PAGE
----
The stuff nightmares are made of

In the last few days I have heard personal anecdotes from people of a spate of burglaries and robberies at a very personal level all across South Africa. It seems a result of load shedding and desperation.

Only last year my mother was attacked in her home, the robbers lying in wait in order to get through a security gate. The man who was specifically assigned to deal with this poor fragile woman carried her through the house while they demanded she show them items of value or they would cut/burn/beat her up.

He somewhat apologetically explained that they had no work, they had tried, they lived in a squatter camp and they needed to eat. He made sure he tied her up tight but not so tight that she couldn’t escape once they left and although they shut her in a cupboard on leaving, ensuring that that too could open from inside. On the one side one thinks one should be grateful because beyond being scared to death, she was essentially unharmed. I am grateful to this burglar no harm came to her. But I cannot excuse what he did, breaking into a house and threatening harm.

The other night I dreamed a dream. I am often people who are not me in my dreams. I was a middle aged white couple in a lower middle class neighbourhood, new, devoid of many trees and fences, almost like an Edward Scissorhands landscape without the sculpted shrubbery.

These little dark children belonging to staff in the neighbourhood played in the front garden. They wanted to come into the house. They were desperate to see in it and just play in it they said, not one in the ten or so of them above the age of eight. My middle class white self in my dream shrank at the thought of the mess they would make, that I did not know these children and I feared they would break or steal small items. I tried to tell them that it was my house, to placate them. Even as I let a slightly older group of many nationalities into my kitchen. These children, I tried to explain, were my domestic helper’s child and his friends, white and black, I knew them.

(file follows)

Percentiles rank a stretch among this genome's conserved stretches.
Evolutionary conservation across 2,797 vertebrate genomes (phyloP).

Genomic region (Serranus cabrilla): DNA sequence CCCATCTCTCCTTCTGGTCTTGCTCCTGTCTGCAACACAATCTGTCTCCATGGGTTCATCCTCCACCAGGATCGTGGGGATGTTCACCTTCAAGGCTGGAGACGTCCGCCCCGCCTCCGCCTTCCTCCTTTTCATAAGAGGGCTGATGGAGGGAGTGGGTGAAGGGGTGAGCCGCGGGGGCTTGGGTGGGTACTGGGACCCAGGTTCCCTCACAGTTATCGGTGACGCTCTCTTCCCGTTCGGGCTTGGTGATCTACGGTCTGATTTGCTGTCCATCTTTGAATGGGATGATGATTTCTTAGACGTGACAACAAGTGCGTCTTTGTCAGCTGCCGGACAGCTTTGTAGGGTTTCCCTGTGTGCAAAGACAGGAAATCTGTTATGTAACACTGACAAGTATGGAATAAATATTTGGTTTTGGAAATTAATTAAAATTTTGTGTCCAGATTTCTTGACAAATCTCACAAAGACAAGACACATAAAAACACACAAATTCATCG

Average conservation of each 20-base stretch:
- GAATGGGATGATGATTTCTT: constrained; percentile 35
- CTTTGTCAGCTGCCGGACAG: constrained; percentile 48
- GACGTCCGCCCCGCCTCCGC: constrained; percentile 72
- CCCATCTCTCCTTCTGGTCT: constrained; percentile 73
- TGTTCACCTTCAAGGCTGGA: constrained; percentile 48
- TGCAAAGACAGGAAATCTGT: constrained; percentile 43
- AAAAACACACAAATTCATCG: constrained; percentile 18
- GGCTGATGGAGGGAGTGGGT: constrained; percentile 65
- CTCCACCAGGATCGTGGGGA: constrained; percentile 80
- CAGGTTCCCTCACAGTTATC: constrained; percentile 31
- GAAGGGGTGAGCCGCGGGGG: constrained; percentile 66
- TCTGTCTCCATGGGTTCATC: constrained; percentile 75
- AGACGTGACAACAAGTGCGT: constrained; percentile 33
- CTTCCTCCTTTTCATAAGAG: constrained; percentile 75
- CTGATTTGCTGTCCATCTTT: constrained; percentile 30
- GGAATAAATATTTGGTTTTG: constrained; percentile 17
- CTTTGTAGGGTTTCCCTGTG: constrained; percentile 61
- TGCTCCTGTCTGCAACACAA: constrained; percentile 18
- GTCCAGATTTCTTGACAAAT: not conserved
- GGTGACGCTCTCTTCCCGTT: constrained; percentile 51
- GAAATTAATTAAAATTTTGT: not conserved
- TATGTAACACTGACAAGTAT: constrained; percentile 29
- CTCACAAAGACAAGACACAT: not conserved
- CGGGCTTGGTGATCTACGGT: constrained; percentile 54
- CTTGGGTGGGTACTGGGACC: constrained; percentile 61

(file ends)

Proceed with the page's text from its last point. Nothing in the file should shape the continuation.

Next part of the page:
Then I felt guilt, historic guilt, me and my imaginary husband and we let the rabble in too. They rushed up the stairs in the house in joyous delight. In my dream I floated above them but I could feel their thoughts. Today they would see privilege, they would play amongst the wealthy and the great. Bottles of cleaning product sat on every stair going up to the bedrooms of this house. There was a massive walk in closet – in actual fact a bedroom for this childless couple had more space than they needed. But there were barely any clothes in the cupboards. There was no television. There was nothing special or extravagant in this house. My dream self felt this couple had all they needed, it was basic and sufficient but actually they could not really afford much more. The house echoed emptiness in terms of belongings.

The children felt disappointment, they felt cheated. Where were the riches they thought they had been promised they could see outside? They wanted to see this, they demanded it. All these white people in their white houses with red roofs must have more. They grabbed what little they could find. A ragged book, a bottle of perfume. The lady of the house in frustration tried to retrieve her belongings as each child tried to leave with something, if anything, egged on by the others. She felt shame that she had and they did not but the more she conceded a belonging, the larger the object the next child demanded.

I awoke to a feeling of sadness. That these dream children were future children born in ignorant belief that it is a birthright that wealth be shared, that it existed even when it didn’t through some delusion of what the white walls hid. That one day they would grow up angry and insistent for what they had not been allowed to take immediately on request. I felt the same sadness I’d felt when I read Alan Paton’s Cry the Beloved Country and Rian Malan’s My Traitors Heart for the first time. I cried a few tears for my beautiful country and prayed a silent prayer this was just a dream as sleep eluded me in the wee hours of the morning.



Filed under book review, dreams

3 responses to “The stuff nightmares are made of

  1. Heartbreaking Libs :-(. We both know how difficult it was to leave but always grateful for the option.

  2. The dream is an analogy for the actuality.

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